Beyond Television: The Digital Transition of Public Access
Martha Fuentes-Bautista and channelAustin introduce new metrics for measuring the opportunities and demands faced by community access organizations in the transition to digital scenarios. Taking the case of channelAustin, the study highlights the diverse communities and needs served, providing action items for local decision-makers, strategic planners, and the access community at large.
Supported by a 'Small Grant' from the SSRC, this collaborative project explores the implications of shifting regulatory environment for Public Access Community Television (channelAustin). channelAustin manages three public access stations in Austin, TX, where state laws have removed municipal controls over local cable providers and relaxed or eliminated mandates to fund public access. However, due to its strategic geographic location, renewed technological capacities, and diverse social make-up, channelAustin has the unique capability to link the digital community in Austin, including the Eastside corridor. Working with local stakeholders, state officials and decision makers, and channelAustin producers, managers, and staff, researcher Martha Fuentes-Bautista develops metrics to understand the value of services provided by channelAustin. The research considered four participatory dimensions to develop preliminary measures of performance:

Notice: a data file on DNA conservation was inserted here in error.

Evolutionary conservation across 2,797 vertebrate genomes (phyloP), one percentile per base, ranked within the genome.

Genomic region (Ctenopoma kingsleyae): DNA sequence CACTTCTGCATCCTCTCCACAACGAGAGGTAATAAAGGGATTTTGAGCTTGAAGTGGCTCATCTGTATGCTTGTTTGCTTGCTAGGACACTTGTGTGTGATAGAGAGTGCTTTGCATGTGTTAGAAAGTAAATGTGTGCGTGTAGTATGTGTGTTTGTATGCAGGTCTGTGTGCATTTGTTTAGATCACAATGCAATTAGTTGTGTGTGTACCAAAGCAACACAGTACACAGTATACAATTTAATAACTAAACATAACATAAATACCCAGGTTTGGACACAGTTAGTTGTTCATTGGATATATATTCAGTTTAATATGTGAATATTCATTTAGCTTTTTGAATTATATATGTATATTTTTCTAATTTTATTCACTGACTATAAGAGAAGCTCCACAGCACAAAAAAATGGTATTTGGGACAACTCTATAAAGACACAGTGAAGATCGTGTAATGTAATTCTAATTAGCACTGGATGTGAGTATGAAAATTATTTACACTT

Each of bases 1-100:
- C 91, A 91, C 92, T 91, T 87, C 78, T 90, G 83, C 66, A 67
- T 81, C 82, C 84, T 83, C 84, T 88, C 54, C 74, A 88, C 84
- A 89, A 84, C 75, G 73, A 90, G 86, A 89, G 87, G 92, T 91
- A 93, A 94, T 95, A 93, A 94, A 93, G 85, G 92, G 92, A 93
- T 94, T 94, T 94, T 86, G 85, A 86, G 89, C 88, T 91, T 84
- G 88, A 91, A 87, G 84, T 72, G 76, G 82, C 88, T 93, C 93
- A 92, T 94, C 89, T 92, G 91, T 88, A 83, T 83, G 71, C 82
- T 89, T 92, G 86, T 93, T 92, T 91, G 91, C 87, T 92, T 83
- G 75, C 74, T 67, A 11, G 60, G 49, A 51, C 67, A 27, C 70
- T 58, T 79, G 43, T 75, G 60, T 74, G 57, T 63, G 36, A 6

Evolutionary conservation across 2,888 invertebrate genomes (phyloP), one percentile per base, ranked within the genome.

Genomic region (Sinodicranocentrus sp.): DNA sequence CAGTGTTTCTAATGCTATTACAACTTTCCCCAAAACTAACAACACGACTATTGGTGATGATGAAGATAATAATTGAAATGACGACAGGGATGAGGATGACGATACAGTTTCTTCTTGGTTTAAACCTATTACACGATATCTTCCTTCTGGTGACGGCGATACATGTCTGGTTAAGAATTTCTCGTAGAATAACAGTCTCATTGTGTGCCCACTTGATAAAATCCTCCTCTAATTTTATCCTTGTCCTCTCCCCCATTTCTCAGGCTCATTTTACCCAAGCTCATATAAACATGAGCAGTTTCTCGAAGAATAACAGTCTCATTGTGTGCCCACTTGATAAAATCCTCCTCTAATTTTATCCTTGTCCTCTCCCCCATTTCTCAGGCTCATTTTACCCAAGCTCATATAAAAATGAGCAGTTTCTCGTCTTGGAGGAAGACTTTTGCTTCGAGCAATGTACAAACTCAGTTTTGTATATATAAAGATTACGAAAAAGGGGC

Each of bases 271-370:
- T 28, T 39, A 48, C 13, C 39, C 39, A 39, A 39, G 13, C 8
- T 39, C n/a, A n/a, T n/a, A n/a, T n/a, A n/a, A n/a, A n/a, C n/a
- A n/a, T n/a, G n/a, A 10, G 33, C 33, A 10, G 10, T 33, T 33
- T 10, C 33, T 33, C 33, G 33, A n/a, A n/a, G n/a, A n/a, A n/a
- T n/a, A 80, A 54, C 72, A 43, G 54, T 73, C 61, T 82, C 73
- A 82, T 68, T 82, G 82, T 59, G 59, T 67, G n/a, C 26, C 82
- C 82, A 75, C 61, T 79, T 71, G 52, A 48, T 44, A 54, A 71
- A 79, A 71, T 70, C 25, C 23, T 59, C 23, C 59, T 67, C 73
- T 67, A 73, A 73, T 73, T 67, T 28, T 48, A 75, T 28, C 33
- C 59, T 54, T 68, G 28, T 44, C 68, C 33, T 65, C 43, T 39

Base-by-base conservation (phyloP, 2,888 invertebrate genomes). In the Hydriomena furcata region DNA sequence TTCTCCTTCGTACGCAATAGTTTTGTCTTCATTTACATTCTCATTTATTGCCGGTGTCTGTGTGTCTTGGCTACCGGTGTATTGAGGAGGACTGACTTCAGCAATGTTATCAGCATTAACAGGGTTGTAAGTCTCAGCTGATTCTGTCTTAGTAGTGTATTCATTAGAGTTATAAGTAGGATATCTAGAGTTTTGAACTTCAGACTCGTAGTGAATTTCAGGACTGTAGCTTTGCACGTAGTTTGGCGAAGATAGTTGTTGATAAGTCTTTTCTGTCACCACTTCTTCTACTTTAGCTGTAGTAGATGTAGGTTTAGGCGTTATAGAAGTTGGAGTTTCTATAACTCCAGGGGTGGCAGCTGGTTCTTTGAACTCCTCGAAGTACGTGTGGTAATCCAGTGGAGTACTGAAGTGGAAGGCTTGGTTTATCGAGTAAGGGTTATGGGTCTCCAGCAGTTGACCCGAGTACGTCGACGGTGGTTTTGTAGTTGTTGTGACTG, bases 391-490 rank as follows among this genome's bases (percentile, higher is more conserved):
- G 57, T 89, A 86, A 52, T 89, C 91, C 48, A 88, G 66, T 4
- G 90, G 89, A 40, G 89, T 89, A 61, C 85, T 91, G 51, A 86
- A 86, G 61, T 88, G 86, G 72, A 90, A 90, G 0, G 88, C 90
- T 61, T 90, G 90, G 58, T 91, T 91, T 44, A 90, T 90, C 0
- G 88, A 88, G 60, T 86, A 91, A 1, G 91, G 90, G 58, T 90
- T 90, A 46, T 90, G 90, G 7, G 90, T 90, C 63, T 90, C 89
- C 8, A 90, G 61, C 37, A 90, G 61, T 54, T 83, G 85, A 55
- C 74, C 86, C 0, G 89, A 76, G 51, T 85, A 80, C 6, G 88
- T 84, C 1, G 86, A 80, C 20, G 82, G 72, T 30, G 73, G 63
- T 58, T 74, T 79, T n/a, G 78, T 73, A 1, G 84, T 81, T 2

1) public engagement in training programs,
2) public use of production resources,
3) public input in the programming mix of local cable channels and distributions of content through other media platforms, and
4) public contribution to community building and development.
The study finds that channelAustin's Digital Community Media Center continues to serve video production needs of a wide range of (ethnic and social-economically diverse) communities in Austin, with the increased availability of low-cost equipment and free video distribution on the web not decreasing the demand for the specific resources, workshops, mentoring, community, and support that channelAustin provides. Findings from this study will guide channelAustin as it looks to expand its services as a "networked creative cluster or a community media cooperative" via partnerships with local organizations, institutions, initiatives, programs, festivals, civic/cultural events, Austin Free-Net access sites, and the city of Austin. The metrics and accounts resulting from this project can also inform users, practitioners, leaders and decision makers in other communities about the roles of community access organizations and how to facilitate transitions to digital media.
Read the full report here.